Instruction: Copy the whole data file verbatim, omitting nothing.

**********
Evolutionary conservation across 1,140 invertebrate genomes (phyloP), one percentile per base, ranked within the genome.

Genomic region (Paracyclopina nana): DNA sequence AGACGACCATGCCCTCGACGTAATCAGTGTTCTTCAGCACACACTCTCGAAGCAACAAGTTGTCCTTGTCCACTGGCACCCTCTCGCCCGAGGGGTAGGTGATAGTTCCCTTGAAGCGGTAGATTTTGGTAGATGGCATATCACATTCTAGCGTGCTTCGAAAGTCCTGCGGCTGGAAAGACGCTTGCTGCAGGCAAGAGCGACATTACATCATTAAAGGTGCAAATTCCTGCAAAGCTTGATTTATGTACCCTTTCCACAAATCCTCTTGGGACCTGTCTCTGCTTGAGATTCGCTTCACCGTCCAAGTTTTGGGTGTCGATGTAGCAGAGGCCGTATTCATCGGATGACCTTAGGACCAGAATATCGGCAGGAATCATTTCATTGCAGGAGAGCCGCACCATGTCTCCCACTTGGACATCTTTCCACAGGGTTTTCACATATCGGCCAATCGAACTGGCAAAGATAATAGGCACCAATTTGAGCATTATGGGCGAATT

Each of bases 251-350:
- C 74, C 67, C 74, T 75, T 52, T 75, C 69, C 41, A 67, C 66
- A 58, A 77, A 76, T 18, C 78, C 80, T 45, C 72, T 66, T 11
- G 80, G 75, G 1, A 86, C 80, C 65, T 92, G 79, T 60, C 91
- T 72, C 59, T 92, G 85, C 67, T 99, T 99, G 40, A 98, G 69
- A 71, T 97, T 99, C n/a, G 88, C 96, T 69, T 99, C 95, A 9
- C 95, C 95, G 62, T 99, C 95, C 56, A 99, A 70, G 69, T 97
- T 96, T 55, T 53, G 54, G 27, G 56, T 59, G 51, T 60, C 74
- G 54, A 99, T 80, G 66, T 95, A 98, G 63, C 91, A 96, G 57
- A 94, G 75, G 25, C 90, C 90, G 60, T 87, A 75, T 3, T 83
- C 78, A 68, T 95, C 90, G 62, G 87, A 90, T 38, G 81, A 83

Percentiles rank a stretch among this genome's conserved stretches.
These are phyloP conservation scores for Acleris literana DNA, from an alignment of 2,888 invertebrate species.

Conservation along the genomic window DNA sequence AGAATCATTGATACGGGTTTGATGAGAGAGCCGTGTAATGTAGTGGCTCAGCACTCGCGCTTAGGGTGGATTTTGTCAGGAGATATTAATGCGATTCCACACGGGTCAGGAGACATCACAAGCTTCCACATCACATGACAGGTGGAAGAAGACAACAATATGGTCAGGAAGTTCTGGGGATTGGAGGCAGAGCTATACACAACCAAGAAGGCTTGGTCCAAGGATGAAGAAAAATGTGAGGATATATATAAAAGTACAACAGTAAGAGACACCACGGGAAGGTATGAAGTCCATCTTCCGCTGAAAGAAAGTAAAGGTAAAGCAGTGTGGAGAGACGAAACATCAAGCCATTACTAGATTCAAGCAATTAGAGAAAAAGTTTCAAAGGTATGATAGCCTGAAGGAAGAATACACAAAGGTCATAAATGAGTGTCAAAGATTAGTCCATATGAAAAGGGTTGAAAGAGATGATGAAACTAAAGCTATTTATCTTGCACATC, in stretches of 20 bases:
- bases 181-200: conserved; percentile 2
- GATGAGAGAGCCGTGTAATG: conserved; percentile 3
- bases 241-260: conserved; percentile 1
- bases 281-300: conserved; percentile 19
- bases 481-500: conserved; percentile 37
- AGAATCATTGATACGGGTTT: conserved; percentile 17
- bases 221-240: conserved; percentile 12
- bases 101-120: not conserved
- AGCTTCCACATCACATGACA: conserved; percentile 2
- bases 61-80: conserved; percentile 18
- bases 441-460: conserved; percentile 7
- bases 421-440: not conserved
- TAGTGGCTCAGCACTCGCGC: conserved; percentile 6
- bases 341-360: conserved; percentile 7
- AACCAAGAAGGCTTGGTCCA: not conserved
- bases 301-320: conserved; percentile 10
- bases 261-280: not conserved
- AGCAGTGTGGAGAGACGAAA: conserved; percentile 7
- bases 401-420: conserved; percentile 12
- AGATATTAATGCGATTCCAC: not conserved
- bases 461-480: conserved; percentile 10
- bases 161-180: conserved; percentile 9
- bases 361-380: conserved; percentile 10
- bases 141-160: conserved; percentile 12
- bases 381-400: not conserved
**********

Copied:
Evolutionary conservation across 1,140 invertebrate genomes (phyloP), one percentile per base, ranked within the genome.

Genomic region (Paracyclopina nana): DNA sequence AGACGACCATGCCCTCGACGTAATCAGTGTTCTTCAGCACACACTCTCGAAGCAACAAGTTGTCCTTGTCCACTGGCACCCTCTCGCCCGAGGGGTAGGTGATAGTTCCCTTGAAGCGGTAGATTTTGGTAGATGGCATATCACATTCTAGCGTGCTTCGAAAGTCCTGCGGCTGGAAAGACGCTTGCTGCAGGCAAGAGCGACATTACATCATTAAAGGTGCAAATTCCTGCAAAGCTTGATTTATGTACCCTTTCCACAAATCCTCTTGGGACCTGTCTCTGCTTGAGATTCGCTTCACCGTCCAAGTTTTGGGTGTCGATGTAGCAGAGGCCGTATTCATCGGATGACCTTAGGACCAGAATATCGGCAGGAATCATTTCATTGCAGGAGAGCCGCACCATGTCTCCCACTTGGACATCTTTCCACAGGGTTTTCACATATCGGCCAATCGAACTGGCAAAGATAATAGGCACCAATTTGAGCATTATGGGCGAATT

Each of bases 251-350:
- C 74, C 67, C 74, T 75, T 52, T 75, C 69, C 41, A 67, C 66
- A 58, A 77, A 76, T 18, C 78, C 80, T 45, C 72, T 66, T 11
- G 80, G 75, G 1, A 86, C 80, C 65, T 92, G 79, T 60, C 91
- T 72, C 59, T 92, G 85, C 67, T 99, T 99, G 40, A 98, G 69
- A 71, T 97, T 99, C n/a, G 88, C 96, T 69, T 99, C 95, A 9
- C 95, C 95, G 62, T 99, C 95, C 56, A 99, A 70, G 69, T 97
- T 96, T 55, T 53, G 54, G 27, G 56, T 59, G 51, T 60, C 74
- G 54, A 99, T 80, G 66, T 95, A 98, G 63, C 91, A 96, G 57
- A 94, G 75, G 25, C 90, C 90, G 60, T 87, A 75, T 3, T 83
- C 78, A 68, T 95, C 90, G 62, G 87, A 90, T 38, G 81, A 83

Percentiles rank a stretch among this genome's conserved stretches.
These are phyloP conservation scores for Acleris literana DNA, from an alignment of 2,888 invertebrate species.

Conservation along the genomic window DNA sequence AGAATCATTGATACGGGTTTGATGAGAGAGCCGTGTAATGTAGTGGCTCAGCACTCGCGCTTAGGGTGGATTTTGTCAGGAGATATTAATGCGATTCCACACGGGTCAGGAGACATCACAAGCTTCCACATCACATGACAGGTGGAAGAAGACAACAATATGGTCAGGAAGTTCTGGGGATTGGAGGCAGAGCTATACACAACCAAGAAGGCTTGGTCCAAGGATGAAGAAAAATGTGAGGATATATATAAAAGTACAACAGTAAGAGACACCACGGGAAGGTATGAAGTCCATCTTCCGCTGAAAGAAAGTAAAGGTAAAGCAGTGTGGAGAGACGAAACATCAAGCCATTACTAGATTCAAGCAATTAGAGAAAAAGTTTCAAAGGTATGATAGCCTGAAGGAAGAATACACAAAGGTCATAAATGAGTGTCAAAGATTAGTCCATATGAAAAGGGTTGAAAGAGATGATGAAACTAAAGCTATTTATCTTGCACATC, in stretches of 20 bases:
- bases 181-200: conserved; percentile 2
- GATGAGAGAGCCGTGTAATG: conserved; percentile 3
- bases 241-260: conserved; percentile 1
- bases 281-300: conserved; percentile 19
- bases 481-500: conserved; percentile 37
- AGAATCATTGATACGGGTTT: conserved; percentile 17
- bases 221-240: conserved; percentile 12
- bases 101-120: not conserved
- AGCTTCCACATCACATGACA: conserved; percentile 2
- bases 61-80: conserved; percentile 18
- bases 441-460: conserved; percentile 7
- bases 421-440: not conserved
- TAGTGGCTCAGCACTCGCGC: conserved; percentile 6
- bases 341-360: conserved; percentile 7
- AACCAAGAAGGCTTGGTCCA: not conserved
- bases 301-320: conserved; percentile 10
- bases 261-280: not conserved
- AGCAGTGTGGAGAGACGAAA: conserved; percentile 7
- bases 401-420: conserved; percentile 12
- AGATATTAATGCGATTCCAC: not conserved
- bases 461-480: conserved; percentile 10
- bases 161-180: conserved; percentile 9
- bases 361-380: conserved; percentile 10
- bases 141-160: conserved; percentile 12
- bases 381-400: not conserved